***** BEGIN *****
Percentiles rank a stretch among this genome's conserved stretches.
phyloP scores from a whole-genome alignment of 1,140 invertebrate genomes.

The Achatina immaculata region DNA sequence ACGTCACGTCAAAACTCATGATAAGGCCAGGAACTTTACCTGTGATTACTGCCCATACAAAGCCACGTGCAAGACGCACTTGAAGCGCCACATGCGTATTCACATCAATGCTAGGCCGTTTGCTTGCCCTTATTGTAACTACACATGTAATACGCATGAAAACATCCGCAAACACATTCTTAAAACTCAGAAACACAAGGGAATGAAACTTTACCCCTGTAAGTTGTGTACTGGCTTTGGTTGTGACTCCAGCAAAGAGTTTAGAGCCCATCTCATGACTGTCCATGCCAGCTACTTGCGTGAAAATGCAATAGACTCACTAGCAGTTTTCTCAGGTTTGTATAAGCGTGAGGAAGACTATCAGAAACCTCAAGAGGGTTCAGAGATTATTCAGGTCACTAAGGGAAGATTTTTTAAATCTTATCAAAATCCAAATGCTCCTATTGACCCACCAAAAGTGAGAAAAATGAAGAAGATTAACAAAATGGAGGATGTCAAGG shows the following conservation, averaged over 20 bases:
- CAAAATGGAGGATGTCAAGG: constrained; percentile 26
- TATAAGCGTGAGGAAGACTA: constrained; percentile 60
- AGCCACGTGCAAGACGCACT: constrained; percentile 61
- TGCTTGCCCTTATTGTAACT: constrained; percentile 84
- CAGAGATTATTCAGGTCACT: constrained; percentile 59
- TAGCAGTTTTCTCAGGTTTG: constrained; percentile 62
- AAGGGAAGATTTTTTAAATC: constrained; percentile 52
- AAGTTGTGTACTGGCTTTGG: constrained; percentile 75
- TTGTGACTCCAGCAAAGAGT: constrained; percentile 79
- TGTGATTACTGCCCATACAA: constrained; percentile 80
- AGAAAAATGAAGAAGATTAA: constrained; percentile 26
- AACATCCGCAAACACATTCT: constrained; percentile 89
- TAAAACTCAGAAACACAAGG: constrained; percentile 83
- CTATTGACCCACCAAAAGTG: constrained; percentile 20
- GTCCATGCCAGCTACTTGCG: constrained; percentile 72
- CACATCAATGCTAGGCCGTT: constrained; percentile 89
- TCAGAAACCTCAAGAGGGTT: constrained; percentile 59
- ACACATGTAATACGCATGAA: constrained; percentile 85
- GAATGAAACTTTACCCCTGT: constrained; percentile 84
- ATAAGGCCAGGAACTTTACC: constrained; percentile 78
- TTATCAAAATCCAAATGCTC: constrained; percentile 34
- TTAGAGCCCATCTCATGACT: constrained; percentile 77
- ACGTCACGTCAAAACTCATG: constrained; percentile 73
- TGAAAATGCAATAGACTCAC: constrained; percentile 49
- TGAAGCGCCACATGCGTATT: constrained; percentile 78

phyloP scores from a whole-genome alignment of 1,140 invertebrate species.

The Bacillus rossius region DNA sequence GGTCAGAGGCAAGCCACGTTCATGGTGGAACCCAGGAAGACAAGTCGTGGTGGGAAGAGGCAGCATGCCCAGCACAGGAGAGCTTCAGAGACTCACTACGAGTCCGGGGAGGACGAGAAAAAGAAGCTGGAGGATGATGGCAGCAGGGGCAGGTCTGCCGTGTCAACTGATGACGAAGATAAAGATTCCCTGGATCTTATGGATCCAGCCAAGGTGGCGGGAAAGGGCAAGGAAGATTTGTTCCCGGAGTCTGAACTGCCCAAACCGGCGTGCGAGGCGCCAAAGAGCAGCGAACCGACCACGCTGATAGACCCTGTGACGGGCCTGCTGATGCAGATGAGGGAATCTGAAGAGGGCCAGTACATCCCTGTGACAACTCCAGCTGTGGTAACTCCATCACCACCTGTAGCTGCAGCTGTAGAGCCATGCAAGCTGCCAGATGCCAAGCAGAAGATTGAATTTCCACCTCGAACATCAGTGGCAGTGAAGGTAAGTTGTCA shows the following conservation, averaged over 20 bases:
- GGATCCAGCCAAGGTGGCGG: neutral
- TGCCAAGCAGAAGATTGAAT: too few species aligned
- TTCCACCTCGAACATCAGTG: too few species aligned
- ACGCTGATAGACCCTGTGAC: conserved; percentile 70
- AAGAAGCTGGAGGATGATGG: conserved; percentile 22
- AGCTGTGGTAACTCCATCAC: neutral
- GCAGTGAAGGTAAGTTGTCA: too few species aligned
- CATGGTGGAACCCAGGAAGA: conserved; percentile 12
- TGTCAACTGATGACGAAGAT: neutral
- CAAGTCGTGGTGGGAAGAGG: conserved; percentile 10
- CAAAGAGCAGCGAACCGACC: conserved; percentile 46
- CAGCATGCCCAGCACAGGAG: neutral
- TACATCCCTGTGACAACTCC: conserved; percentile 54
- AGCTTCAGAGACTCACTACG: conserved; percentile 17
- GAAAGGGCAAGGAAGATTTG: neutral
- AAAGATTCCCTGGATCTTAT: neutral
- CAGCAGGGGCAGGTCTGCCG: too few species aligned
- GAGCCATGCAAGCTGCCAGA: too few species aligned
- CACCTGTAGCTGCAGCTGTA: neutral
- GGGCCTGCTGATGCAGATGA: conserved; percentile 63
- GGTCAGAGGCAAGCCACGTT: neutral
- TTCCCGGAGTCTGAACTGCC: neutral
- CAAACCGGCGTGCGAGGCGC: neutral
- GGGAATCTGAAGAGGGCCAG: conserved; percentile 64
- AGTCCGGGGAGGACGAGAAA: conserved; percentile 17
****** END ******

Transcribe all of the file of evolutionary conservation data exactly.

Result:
Percentiles rank a stretch among this genome's conserved stretches.
phyloP scores from a whole-genome alignment of 1,140 invertebrate genomes.

The Achatina immaculata region DNA sequence ACGTCACGTCAAAACTCATGATAAGGCCAGGAACTTTACCTGTGATTACTGCCCATACAAAGCCACGTGCAAGACGCACTTGAAGCGCCACATGCGTATTCACATCAATGCTAGGCCGTTTGCTTGCCCTTATTGTAACTACACATGTAATACGCATGAAAACATCCGCAAACACATTCTTAAAACTCAGAAACACAAGGGAATGAAACTTTACCCCTGTAAGTTGTGTACTGGCTTTGGTTGTGACTCCAGCAAAGAGTTTAGAGCCCATCTCATGACTGTCCATGCCAGCTACTTGCGTGAAAATGCAATAGACTCACTAGCAGTTTTCTCAGGTTTGTATAAGCGTGAGGAAGACTATCAGAAACCTCAAGAGGGTTCAGAGATTATTCAGGTCACTAAGGGAAGATTTTTTAAATCTTATCAAAATCCAAATGCTCCTATTGACCCACCAAAAGTGAGAAAAATGAAGAAGATTAACAAAATGGAGGATGTCAAGG shows the following conservation, averaged over 20 bases:
- CAAAATGGAGGATGTCAAGG: constrained; percentile 26
- TATAAGCGTGAGGAAGACTA: constrained; percentile 60
- AGCCACGTGCAAGACGCACT: constrained; percentile 61
- TGCTTGCCCTTATTGTAACT: constrained; percentile 84
- CAGAGATTATTCAGGTCACT: constrained; percentile 59
- TAGCAGTTTTCTCAGGTTTG: constrained; percentile 62
- AAGGGAAGATTTTTTAAATC: constrained; percentile 52
- AAGTTGTGTACTGGCTTTGG: constrained; percentile 75
- TTGTGACTCCAGCAAAGAGT: constrained; percentile 79
- TGTGATTACTGCCCATACAA: constrained; percentile 80
- AGAAAAATGAAGAAGATTAA: constrained; percentile 26
- AACATCCGCAAACACATTCT: constrained; percentile 89
- TAAAACTCAGAAACACAAGG: constrained; percentile 83
- CTATTGACCCACCAAAAGTG: constrained; percentile 20
- GTCCATGCCAGCTACTTGCG: constrained; percentile 72
- CACATCAATGCTAGGCCGTT: constrained; percentile 89
- TCAGAAACCTCAAGAGGGTT: constrained; percentile 59
- ACACATGTAATACGCATGAA: constrained; percentile 85
- GAATGAAACTTTACCCCTGT: constrained; percentile 84
- ATAAGGCCAGGAACTTTACC: constrained; percentile 78
- TTATCAAAATCCAAATGCTC: constrained; percentile 34
- TTAGAGCCCATCTCATGACT: constrained; percentile 77
- ACGTCACGTCAAAACTCATG: constrained; percentile 73
- TGAAAATGCAATAGACTCAC: constrained; percentile 49
- TGAAGCGCCACATGCGTATT: constrained; percentile 78

phyloP scores from a whole-genome alignment of 1,140 invertebrate species.

The Bacillus rossius region DNA sequence GGTCAGAGGCAAGCCACGTTCATGGTGGAACCCAGGAAGACAAGTCGTGGTGGGAAGAGGCAGCATGCCCAGCACAGGAGAGCTTCAGAGACTCACTACGAGTCCGGGGAGGACGAGAAAAAGAAGCTGGAGGATGATGGCAGCAGGGGCAGGTCTGCCGTGTCAACTGATGACGAAGATAAAGATTCCCTGGATCTTATGGATCCAGCCAAGGTGGCGGGAAAGGGCAAGGAAGATTTGTTCCCGGAGTCTGAACTGCCCAAACCGGCGTGCGAGGCGCCAAAGAGCAGCGAACCGACCACGCTGATAGACCCTGTGACGGGCCTGCTGATGCAGATGAGGGAATCTGAAGAGGGCCAGTACATCCCTGTGACAACTCCAGCTGTGGTAACTCCATCACCACCTGTAGCTGCAGCTGTAGAGCCATGCAAGCTGCCAGATGCCAAGCAGAAGATTGAATTTCCACCTCGAACATCAGTGGCAGTGAAGGTAAGTTGTCA shows the following conservation, averaged over 20 bases:
- GGATCCAGCCAAGGTGGCGG: neutral
- TGCCAAGCAGAAGATTGAAT: too few species aligned
- TTCCACCTCGAACATCAGTG: too few species aligned
- ACGCTGATAGACCCTGTGAC: conserved; percentile 70
- AAGAAGCTGGAGGATGATGG: conserved; percentile 22
- AGCTGTGGTAACTCCATCAC: neutral
- GCAGTGAAGGTAAGTTGTCA: too few species aligned
- CATGGTGGAACCCAGGAAGA: conserved; percentile 12
- TGTCAACTGATGACGAAGAT: neutral
- CAAGTCGTGGTGGGAAGAGG: conserved; percentile 10
- CAAAGAGCAGCGAACCGACC: conserved; percentile 46
- CAGCATGCCCAGCACAGGAG: neutral
- TACATCCCTGTGACAACTCC: conserved; percentile 54
- AGCTTCAGAGACTCACTACG: conserved; percentile 17
- GAAAGGGCAAGGAAGATTTG: neutral
- AAAGATTCCCTGGATCTTAT: neutral
- CAGCAGGGGCAGGTCTGCCG: too few species aligned
- GAGCCATGCAAGCTGCCAGA: too few species aligned
- CACCTGTAGCTGCAGCTGTA: neutral
- GGGCCTGCTGATGCAGATGA: conserved; percentile 63
- GGTCAGAGGCAAGCCACGTT: neutral
- TTCCCGGAGTCTGAACTGCC: neutral
- CAAACCGGCGTGCGAGGCGC: neutral
- GGGAATCTGAAGAGGGCCAG: conserved; percentile 64
- AGTCCGGGGAGGACGAGAAA: conserved; percentile 17